Inside The Salazar-Rupp Mystique

Rupp training at altitude on the trails of Albuquerque, New Mexico. Photo: Scott Draper/Competitor

The reed-thin, clean cut, baby-faced Rupp—son of Greg and Jamie Rupp—had to be bribed with McDonald’s as a child to complete runs with his mom, a middle school track coach at the time. A varsity soccer player as a freshman at Central Catholic High School in Portland, Ore., in the fall of 2000, Jamie prodded her son to introduce himself to the new cross-country coach at a fall sports school barbecue. That coach was Alberto Salazar.

As luck would have it, Rupp’s head soccer coach had trained one of Salazar’s sons on his club team, and the two friends chatted about Rupp’s natural running ability. They worked out a system where Rupp trained with the soccer team six days a week and spent the seventh day working out with the cross-country team; after only a few months, Rupp’s running talent eclipsed his soccer abilities. After graduating from high school in 2004, Rupp trained with the Oregon Project full time. When Salazar urged him to consider college, Rupp enrolled at the University of Oregon, Salazar’s alma mater, in 2005. Salazar remained Rupp’s coach during college, where he blossomed into one of the most decorated distance runners in NCAA history, earning 14 All-American titles, five NCAA titles and the collegiate record in the 10,000m.

Salazar instituted rest days and time completely off from running at a young age so his prodigy wouldn’t burn out. In Salazar’s competitive days, a post-marathon win “recovery” week would include a total of 70 miles with no intervals. Salazar has since learned how aggressive training without breaks damages the adrenal system, causing inadequate responses to training stimuli. Currently, Rupp gets two weeks off twice a year; breaks are followed by one month of stress-free jogging with gradual progression of weekly mileage.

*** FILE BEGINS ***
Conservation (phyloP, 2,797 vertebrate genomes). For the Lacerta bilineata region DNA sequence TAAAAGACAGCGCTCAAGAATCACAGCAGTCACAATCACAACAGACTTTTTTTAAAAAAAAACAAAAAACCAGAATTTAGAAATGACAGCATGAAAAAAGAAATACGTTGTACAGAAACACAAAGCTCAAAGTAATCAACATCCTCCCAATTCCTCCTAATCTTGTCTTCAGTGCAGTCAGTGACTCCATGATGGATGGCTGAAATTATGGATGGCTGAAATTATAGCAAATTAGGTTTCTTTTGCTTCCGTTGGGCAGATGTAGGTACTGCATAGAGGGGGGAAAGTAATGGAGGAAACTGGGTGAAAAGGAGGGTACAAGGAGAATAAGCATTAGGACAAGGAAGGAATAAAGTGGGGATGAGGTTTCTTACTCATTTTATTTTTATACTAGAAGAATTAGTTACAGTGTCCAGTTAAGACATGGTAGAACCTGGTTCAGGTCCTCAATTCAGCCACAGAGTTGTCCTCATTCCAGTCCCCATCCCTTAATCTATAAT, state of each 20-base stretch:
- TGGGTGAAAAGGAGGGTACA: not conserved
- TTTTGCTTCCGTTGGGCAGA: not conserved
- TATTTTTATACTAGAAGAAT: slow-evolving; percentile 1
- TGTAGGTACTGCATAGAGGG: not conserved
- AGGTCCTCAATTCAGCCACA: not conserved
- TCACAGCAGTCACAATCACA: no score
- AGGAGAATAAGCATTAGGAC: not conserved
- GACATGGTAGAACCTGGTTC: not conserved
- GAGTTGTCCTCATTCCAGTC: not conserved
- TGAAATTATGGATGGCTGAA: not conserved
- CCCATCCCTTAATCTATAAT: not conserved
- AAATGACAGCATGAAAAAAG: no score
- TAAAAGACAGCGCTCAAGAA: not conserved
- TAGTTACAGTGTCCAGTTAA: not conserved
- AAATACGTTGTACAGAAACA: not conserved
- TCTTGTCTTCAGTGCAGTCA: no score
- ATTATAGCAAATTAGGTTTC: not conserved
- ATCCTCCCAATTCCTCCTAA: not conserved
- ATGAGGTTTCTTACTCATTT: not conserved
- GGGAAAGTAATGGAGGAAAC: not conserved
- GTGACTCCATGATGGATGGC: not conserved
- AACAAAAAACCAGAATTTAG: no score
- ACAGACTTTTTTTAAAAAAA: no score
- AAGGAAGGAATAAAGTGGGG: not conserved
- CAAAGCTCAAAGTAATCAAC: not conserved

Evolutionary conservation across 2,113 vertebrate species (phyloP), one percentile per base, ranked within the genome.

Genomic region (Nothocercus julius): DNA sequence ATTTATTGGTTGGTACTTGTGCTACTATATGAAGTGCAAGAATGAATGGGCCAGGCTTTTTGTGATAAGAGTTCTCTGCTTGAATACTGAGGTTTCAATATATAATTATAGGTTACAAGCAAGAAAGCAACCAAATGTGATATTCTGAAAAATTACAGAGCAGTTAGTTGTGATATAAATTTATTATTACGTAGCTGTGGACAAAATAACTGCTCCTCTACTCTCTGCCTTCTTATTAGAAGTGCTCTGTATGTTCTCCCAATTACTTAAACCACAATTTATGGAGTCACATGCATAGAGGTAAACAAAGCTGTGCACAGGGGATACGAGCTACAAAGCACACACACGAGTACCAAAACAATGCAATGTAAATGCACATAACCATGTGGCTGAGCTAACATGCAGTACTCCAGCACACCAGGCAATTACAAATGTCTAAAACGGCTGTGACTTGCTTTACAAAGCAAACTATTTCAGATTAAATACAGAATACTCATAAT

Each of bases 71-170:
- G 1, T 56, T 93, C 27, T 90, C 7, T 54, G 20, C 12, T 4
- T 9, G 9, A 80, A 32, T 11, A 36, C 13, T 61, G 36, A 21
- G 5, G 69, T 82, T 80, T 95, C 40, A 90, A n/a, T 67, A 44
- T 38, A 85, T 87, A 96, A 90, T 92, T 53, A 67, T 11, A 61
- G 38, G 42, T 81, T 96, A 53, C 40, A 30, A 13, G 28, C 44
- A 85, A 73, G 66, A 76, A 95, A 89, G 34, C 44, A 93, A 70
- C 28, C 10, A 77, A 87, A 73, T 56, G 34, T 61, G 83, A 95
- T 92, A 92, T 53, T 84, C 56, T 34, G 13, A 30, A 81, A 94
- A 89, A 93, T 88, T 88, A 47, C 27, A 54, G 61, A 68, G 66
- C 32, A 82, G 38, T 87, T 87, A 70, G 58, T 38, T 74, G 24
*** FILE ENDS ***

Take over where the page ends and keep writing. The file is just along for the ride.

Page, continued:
“Having consistency in training is really important. Look at a lot of the Africans—they have one coach who’s with them throughout their careers. Having that consistency in training throughout my career has been huge for me,” Rupp says.

Through careful, closely monitored progression, Rupp has finally hit 100-mile training weeks over the past year. “Alberto’s always said he never wanted to give me everything all at once,” Rupp says. “That’s the best advice I ever got for training—keep at it little by little. If I’m going to peak at a certain age, around 30 or so, there’s no rush to do all the work right away.”

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